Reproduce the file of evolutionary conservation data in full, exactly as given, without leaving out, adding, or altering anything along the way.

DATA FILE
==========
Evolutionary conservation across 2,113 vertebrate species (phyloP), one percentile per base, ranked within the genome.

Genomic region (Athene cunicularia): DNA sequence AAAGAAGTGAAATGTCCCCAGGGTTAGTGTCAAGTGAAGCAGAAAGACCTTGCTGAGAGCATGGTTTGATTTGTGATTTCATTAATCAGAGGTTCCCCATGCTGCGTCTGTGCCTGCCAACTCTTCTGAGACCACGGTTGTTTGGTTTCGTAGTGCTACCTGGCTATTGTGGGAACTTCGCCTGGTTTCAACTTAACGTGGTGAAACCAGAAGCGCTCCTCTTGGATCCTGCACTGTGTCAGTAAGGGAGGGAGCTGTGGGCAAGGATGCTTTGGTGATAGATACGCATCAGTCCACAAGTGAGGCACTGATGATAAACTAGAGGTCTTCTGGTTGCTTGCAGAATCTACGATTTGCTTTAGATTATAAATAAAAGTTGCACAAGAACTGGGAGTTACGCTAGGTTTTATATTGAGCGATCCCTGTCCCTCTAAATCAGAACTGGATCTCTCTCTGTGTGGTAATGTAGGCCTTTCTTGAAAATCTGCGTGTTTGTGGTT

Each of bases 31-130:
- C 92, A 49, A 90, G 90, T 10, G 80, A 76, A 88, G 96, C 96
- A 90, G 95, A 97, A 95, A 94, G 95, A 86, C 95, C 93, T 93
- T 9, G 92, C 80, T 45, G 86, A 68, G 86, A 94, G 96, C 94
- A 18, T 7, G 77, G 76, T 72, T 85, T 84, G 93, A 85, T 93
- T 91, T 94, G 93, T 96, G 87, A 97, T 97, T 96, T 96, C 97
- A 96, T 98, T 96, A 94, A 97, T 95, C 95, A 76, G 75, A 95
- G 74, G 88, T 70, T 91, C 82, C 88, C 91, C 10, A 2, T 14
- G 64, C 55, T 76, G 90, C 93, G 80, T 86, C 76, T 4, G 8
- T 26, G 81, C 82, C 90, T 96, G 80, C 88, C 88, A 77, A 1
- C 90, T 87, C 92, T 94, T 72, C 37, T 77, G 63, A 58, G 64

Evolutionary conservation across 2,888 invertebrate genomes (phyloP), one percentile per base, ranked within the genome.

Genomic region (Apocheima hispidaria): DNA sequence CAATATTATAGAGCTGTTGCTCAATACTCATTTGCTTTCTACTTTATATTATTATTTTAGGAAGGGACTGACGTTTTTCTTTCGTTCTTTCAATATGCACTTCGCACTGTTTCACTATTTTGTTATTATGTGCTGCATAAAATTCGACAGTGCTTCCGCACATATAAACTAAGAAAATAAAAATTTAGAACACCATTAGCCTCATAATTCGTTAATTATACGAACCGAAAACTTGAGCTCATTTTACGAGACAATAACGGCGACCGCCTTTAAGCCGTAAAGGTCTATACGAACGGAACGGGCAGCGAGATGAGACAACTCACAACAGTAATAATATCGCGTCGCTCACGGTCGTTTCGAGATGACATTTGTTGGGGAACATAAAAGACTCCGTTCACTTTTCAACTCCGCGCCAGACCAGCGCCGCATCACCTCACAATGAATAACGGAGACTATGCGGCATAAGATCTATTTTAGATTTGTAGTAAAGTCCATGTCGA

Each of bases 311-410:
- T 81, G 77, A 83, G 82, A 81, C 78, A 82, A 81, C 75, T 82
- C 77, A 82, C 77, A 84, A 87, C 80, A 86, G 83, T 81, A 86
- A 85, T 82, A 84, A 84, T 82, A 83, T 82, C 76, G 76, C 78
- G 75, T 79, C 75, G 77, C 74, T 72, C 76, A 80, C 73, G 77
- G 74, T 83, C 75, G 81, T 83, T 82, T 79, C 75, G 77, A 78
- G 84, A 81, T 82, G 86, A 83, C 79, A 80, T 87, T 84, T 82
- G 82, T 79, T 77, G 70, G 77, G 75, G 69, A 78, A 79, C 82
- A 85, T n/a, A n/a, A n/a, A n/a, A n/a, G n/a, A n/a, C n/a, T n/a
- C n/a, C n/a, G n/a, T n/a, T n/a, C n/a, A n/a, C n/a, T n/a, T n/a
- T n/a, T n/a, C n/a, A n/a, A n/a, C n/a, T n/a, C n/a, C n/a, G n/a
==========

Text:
Evolutionary conservation across 2,113 vertebrate species (phyloP), one percentile per base, ranked within the genome.

Genomic region (Athene cunicularia): DNA sequence AAAGAAGTGAAATGTCCCCAGGGTTAGTGTCAAGTGAAGCAGAAAGACCTTGCTGAGAGCATGGTTTGATTTGTGATTTCATTAATCAGAGGTTCCCCATGCTGCGTCTGTGCCTGCCAACTCTTCTGAGACCACGGTTGTTTGGTTTCGTAGTGCTACCTGGCTATTGTGGGAACTTCGCCTGGTTTCAACTTAACGTGGTGAAACCAGAAGCGCTCCTCTTGGATCCTGCACTGTGTCAGTAAGGGAGGGAGCTGTGGGCAAGGATGCTTTGGTGATAGATACGCATCAGTCCACAAGTGAGGCACTGATGATAAACTAGAGGTCTTCTGGTTGCTTGCAGAATCTACGATTTGCTTTAGATTATAAATAAAAGTTGCACAAGAACTGGGAGTTACGCTAGGTTTTATATTGAGCGATCCCTGTCCCTCTAAATCAGAACTGGATCTCTCTCTGTGTGGTAATGTAGGCCTTTCTTGAAAATCTGCGTGTTTGTGGTT

Each of bases 31-130:
- C 92, A 49, A 90, G 90, T 10, G 80, A 76, A 88, G 96, C 96
- A 90, G 95, A 97, A 95, A 94, G 95, A 86, C 95, C 93, T 93
- T 9, G 92, C 80, T 45, G 86, A 68, G 86, A 94, G 96, C 94
- A 18, T 7, G 77, G 76, T 72, T 85, T 84, G 93, A 85, T 93
- T 91, T 94, G 93, T 96, G 87, A 97, T 97, T 96, T 96, C 97
- A 96, T 98, T 96, A 94, A 97, T 95, C 95, A 76, G 75, A 95
- G 74, G 88, T 70, T 91, C 82, C 88, C 91, C 10, A 2, T 14
- G 64, C 55, T 76, G 90, C 93, G 80, T 86, C 76, T 4, G 8
- T 26, G 81, C 82, C 90, T 96, G 80, C 88, C 88, A 77, A 1
- C 90, T 87, C 92, T 94, T 72, C 37, T 77, G 63, A 58, G 64

Evolutionary conservation across 2,888 invertebrate genomes (phyloP), one percentile per base, ranked within the genome.

Genomic region (Apocheima hispidaria): DNA sequence CAATATTATAGAGCTGTTGCTCAATACTCATTTGCTTTCTACTTTATATTATTATTTTAGGAAGGGACTGACGTTTTTCTTTCGTTCTTTCAATATGCACTTCGCACTGTTTCACTATTTTGTTATTATGTGCTGCATAAAATTCGACAGTGCTTCCGCACATATAAACTAAGAAAATAAAAATTTAGAACACCATTAGCCTCATAATTCGTTAATTATACGAACCGAAAACTTGAGCTCATTTTACGAGACAATAACGGCGACCGCCTTTAAGCCGTAAAGGTCTATACGAACGGAACGGGCAGCGAGATGAGACAACTCACAACAGTAATAATATCGCGTCGCTCACGGTCGTTTCGAGATGACATTTGTTGGGGAACATAAAAGACTCCGTTCACTTTTCAACTCCGCGCCAGACCAGCGCCGCATCACCTCACAATGAATAACGGAGACTATGCGGCATAAGATCTATTTTAGATTTGTAGTAAAGTCCATGTCGA

Each of bases 311-410:
- T 81, G 77, A 83, G 82, A 81, C 78, A 82, A 81, C 75, T 82
- C 77, A 82, C 77, A 84, A 87, C 80, A 86, G 83, T 81, A 86
- A 85, T 82, A 84, A 84, T 82, A 83, T 82, C 76, G 76, C 78
- G 75, T 79, C 75, G 77, C 74, T 72, C 76, A 80, C 73, G 77
- G 74, T 83, C 75, G 81, T 83, T 82, T 79, C 75, G 77, A 78
- G 84, A 81, T 82, G 86, A 83, C 79, A 80, T 87, T 84, T 82
- G 82, T 79, T 77, G 70, G 77, G 75, G 69, A 78, A 79, C 82
- A 85, T n/a, A n/a, A n/a, A n/a, A n/a, G n/a, A n/a, C n/a, T n/a
- C n/a, C n/a, G n/a, T n/a, T n/a, C n/a, A n/a, C n/a, T n/a, T n/a
- T n/a, T n/a, C n/a, A n/a, A n/a, C n/a, T n/a, C n/a, C n/a, G n/a